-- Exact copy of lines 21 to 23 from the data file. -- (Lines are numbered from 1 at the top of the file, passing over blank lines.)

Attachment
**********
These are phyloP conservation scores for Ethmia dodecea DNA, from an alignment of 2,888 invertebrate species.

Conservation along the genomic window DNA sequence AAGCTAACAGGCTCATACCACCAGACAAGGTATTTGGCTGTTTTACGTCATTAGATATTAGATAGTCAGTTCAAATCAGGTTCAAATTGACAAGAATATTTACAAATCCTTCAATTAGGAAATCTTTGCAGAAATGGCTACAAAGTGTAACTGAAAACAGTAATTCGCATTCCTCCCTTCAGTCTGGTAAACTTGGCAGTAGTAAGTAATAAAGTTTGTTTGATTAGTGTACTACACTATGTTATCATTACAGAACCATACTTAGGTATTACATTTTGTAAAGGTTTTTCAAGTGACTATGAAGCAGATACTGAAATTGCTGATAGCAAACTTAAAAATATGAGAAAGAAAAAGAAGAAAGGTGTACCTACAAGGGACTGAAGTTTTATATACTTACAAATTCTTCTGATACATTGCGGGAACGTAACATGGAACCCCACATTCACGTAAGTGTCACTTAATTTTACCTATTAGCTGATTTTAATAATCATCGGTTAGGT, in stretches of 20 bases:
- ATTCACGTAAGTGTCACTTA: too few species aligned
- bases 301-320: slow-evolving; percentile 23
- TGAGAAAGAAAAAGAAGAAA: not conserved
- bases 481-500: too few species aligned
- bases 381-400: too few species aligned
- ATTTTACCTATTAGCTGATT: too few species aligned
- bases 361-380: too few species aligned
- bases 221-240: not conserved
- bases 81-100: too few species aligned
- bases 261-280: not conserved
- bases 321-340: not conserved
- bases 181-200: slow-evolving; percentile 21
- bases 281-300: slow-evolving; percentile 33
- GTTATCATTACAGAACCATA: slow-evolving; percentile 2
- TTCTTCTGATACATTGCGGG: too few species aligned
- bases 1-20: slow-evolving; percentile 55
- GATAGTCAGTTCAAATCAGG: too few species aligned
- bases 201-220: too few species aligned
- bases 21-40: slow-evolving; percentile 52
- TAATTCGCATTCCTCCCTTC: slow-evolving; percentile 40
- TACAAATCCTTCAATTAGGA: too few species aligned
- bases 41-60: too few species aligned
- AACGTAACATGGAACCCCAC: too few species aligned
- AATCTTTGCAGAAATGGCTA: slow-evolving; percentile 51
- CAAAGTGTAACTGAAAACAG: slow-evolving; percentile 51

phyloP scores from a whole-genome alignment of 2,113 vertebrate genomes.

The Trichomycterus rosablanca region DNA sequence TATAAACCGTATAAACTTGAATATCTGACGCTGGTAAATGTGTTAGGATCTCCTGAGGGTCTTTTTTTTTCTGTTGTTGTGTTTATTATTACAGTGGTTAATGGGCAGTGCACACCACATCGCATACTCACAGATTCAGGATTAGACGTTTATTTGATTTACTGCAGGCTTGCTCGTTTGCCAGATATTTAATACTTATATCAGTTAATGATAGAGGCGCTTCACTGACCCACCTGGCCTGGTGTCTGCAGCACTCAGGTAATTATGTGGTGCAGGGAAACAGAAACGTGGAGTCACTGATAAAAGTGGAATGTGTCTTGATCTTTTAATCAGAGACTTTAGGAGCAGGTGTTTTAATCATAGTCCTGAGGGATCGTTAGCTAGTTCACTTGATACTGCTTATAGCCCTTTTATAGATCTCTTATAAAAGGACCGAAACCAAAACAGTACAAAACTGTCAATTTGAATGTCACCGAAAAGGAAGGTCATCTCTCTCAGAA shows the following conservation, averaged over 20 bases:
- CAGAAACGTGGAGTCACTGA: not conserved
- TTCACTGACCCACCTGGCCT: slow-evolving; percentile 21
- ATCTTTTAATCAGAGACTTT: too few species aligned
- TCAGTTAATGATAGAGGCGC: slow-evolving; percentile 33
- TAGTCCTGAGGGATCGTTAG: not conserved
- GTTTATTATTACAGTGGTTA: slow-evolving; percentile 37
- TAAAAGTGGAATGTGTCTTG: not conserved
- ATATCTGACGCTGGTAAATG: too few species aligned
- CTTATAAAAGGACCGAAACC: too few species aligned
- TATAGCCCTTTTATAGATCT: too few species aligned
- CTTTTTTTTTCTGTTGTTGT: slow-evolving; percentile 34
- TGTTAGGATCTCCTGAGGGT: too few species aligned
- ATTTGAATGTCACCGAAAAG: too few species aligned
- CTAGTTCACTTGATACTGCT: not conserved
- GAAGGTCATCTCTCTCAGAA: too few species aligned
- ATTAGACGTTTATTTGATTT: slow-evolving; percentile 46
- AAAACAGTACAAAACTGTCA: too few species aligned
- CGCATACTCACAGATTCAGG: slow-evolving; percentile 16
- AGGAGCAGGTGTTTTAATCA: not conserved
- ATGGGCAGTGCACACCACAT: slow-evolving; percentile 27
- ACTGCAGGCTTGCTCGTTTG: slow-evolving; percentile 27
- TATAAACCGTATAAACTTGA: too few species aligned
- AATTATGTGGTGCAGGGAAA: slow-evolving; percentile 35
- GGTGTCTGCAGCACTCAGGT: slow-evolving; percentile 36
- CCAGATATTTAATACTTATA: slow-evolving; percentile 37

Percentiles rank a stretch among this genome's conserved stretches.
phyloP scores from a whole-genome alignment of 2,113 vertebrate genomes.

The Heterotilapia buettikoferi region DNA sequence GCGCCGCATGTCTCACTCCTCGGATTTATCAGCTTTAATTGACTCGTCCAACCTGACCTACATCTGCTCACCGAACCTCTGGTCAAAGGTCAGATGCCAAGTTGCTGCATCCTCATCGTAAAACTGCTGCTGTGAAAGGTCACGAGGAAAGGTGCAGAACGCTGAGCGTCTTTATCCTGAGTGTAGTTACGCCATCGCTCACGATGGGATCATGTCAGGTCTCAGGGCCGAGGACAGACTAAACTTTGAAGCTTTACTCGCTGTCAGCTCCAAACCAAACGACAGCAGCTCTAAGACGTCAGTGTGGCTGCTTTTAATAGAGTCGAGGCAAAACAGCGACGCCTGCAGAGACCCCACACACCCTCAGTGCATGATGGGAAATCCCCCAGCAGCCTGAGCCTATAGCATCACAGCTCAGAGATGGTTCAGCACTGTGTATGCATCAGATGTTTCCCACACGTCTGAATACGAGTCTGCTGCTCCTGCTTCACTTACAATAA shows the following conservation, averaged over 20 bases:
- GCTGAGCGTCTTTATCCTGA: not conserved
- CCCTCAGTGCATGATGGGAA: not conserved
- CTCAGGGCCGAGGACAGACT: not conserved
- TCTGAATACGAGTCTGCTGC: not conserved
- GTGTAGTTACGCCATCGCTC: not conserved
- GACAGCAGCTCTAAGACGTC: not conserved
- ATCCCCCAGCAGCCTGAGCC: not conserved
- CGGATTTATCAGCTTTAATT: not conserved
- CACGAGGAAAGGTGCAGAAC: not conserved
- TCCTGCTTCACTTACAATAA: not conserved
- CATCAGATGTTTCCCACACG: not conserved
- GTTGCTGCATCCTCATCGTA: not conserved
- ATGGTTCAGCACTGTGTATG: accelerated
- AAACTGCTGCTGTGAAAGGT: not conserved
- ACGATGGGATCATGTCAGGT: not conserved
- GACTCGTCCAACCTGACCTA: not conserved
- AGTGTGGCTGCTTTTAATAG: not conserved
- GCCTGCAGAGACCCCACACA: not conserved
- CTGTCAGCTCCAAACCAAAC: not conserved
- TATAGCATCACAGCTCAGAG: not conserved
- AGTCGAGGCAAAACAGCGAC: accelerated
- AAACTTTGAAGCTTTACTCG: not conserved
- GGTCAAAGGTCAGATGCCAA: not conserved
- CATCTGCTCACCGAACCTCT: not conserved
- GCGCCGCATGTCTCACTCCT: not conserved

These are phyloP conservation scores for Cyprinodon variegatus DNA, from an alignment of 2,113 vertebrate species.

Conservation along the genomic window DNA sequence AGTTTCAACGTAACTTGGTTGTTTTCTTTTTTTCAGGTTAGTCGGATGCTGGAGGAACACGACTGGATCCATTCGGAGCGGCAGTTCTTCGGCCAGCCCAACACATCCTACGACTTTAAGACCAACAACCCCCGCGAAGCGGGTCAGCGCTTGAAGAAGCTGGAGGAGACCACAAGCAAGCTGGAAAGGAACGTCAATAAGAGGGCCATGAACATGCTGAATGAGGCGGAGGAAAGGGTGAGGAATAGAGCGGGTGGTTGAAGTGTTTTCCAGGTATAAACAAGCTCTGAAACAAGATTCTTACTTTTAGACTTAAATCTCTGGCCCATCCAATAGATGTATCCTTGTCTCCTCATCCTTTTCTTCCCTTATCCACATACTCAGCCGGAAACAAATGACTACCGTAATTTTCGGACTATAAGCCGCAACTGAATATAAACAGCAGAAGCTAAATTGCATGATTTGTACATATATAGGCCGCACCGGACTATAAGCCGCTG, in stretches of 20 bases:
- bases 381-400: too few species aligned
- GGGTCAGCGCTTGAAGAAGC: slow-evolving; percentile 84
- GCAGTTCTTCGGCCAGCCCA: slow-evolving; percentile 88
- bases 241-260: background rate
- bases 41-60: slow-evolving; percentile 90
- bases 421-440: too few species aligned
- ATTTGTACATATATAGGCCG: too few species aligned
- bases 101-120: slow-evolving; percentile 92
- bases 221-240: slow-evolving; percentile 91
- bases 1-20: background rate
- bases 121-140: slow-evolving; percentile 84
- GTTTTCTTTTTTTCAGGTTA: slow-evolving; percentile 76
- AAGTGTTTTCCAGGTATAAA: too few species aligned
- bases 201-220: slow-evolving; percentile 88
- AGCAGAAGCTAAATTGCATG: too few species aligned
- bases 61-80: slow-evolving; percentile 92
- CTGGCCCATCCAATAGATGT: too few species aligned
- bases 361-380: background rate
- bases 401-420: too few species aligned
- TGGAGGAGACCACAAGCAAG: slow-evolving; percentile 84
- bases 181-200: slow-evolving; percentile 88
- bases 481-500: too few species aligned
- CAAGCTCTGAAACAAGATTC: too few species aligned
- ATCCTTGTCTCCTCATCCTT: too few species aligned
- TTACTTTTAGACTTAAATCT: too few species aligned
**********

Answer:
- bases 21-40: slow-evolving; percentile 52
- TAATTCGCATTCCTCCCTTC: slow-evolving; percentile 40
- TACAAATCCTTCAATTAGGA: too few species aligned